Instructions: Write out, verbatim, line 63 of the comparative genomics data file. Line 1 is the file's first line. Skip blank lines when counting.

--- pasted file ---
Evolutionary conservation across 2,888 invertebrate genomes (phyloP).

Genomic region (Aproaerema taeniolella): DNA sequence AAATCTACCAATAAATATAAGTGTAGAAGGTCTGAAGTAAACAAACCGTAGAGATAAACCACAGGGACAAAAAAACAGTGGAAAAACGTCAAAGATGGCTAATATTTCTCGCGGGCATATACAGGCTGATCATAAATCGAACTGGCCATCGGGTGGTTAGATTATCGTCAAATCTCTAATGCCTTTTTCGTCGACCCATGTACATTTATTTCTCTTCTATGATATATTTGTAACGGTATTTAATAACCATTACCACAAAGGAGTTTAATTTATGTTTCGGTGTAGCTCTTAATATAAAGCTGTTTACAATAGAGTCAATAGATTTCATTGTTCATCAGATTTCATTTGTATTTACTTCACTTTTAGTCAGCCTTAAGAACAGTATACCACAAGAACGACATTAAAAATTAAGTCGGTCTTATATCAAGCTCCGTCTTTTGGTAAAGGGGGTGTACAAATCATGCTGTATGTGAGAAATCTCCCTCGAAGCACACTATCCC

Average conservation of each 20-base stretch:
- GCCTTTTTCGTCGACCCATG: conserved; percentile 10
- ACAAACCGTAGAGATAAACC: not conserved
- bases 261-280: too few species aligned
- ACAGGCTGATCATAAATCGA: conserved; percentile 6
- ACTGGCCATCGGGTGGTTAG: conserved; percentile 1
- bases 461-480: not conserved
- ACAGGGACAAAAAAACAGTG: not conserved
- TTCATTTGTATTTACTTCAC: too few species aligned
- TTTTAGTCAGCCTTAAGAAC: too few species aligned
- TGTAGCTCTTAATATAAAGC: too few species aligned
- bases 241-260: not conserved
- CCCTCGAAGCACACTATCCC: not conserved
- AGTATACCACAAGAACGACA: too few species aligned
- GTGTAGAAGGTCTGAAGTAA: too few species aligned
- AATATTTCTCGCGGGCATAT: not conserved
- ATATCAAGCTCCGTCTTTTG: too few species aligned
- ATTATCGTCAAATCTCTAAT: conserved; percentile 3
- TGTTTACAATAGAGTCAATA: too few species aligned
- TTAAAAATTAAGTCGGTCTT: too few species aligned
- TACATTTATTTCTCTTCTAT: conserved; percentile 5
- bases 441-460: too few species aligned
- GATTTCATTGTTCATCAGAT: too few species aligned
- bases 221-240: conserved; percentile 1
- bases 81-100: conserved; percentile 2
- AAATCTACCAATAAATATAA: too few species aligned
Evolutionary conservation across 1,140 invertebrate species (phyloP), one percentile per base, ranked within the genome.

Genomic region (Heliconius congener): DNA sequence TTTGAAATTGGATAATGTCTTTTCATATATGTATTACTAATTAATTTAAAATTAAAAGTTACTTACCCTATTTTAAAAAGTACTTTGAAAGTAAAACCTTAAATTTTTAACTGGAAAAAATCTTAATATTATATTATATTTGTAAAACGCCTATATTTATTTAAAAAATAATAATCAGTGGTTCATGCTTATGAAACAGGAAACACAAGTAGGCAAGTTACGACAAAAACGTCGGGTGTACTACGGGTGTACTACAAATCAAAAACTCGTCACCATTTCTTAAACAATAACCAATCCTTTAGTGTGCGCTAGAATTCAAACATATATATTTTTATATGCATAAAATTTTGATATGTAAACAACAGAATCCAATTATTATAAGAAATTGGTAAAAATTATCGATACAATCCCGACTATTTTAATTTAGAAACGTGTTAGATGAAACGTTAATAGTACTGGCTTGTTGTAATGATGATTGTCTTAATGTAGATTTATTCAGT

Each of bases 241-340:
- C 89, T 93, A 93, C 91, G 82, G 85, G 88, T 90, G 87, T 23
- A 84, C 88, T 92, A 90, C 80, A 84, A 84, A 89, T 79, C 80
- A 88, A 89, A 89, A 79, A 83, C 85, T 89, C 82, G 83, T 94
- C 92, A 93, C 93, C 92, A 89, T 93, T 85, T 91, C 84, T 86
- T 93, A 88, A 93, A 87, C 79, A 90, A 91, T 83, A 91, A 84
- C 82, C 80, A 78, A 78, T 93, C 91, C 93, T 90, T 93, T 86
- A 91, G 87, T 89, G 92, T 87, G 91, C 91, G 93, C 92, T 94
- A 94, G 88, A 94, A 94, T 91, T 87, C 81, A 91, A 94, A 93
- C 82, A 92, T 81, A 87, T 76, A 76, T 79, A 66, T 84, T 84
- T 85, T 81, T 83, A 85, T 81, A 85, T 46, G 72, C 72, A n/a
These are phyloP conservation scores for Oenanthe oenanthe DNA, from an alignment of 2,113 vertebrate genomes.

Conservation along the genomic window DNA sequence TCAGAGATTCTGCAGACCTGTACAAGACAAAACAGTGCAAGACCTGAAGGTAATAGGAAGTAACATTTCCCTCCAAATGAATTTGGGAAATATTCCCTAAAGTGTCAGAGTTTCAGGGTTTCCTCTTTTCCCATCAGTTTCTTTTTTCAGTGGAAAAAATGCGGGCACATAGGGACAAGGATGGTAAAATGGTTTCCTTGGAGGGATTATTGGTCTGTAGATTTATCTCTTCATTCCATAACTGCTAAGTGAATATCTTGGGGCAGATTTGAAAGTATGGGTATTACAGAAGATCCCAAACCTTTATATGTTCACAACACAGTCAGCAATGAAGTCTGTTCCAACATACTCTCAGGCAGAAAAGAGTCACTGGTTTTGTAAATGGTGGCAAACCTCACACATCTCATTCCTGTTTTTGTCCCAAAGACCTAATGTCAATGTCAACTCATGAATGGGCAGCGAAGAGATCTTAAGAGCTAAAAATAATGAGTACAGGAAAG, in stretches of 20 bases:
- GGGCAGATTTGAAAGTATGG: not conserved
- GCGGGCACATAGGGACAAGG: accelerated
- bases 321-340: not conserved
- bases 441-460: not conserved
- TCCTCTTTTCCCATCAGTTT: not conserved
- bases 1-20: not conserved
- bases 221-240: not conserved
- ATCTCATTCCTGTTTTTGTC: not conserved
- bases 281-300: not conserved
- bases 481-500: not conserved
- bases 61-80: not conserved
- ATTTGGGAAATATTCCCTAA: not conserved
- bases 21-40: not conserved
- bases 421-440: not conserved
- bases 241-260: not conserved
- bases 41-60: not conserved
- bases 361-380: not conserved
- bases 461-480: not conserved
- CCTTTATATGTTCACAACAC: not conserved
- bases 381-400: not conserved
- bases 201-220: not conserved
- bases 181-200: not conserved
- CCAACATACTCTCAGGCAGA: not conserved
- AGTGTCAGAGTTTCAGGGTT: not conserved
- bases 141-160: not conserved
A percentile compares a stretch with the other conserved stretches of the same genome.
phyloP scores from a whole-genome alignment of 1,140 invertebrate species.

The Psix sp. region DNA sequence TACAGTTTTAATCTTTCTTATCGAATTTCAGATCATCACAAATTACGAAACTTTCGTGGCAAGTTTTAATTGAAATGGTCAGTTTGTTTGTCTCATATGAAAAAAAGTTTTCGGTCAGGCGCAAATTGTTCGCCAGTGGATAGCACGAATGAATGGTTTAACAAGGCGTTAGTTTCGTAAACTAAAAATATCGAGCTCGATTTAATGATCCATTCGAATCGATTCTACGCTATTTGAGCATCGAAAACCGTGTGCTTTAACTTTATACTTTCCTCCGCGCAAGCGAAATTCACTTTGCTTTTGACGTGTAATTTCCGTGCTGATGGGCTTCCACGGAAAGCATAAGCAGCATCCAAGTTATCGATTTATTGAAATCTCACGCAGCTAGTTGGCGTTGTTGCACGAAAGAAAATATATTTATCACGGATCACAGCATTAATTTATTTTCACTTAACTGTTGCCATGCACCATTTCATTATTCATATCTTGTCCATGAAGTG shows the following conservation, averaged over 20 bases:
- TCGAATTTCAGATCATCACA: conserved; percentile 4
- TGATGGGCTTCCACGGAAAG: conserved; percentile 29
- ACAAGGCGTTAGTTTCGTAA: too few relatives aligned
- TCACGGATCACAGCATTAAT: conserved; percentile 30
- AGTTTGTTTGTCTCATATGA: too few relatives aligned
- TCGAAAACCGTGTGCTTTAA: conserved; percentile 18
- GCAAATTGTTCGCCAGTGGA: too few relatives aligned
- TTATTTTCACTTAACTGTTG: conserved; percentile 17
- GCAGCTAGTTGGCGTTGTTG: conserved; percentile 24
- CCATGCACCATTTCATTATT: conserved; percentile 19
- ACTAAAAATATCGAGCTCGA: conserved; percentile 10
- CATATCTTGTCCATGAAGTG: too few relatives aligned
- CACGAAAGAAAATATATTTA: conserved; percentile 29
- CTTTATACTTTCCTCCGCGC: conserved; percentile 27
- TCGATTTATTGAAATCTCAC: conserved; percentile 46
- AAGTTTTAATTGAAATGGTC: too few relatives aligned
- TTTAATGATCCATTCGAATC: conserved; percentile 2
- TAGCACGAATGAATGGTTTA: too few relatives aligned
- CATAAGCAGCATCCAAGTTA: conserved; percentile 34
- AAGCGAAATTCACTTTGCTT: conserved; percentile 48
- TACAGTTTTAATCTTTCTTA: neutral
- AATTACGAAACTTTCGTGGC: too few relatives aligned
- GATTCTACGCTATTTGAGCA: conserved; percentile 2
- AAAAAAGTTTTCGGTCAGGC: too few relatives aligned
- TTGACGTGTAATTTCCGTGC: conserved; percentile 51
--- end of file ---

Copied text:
- bases 381-400: not conserved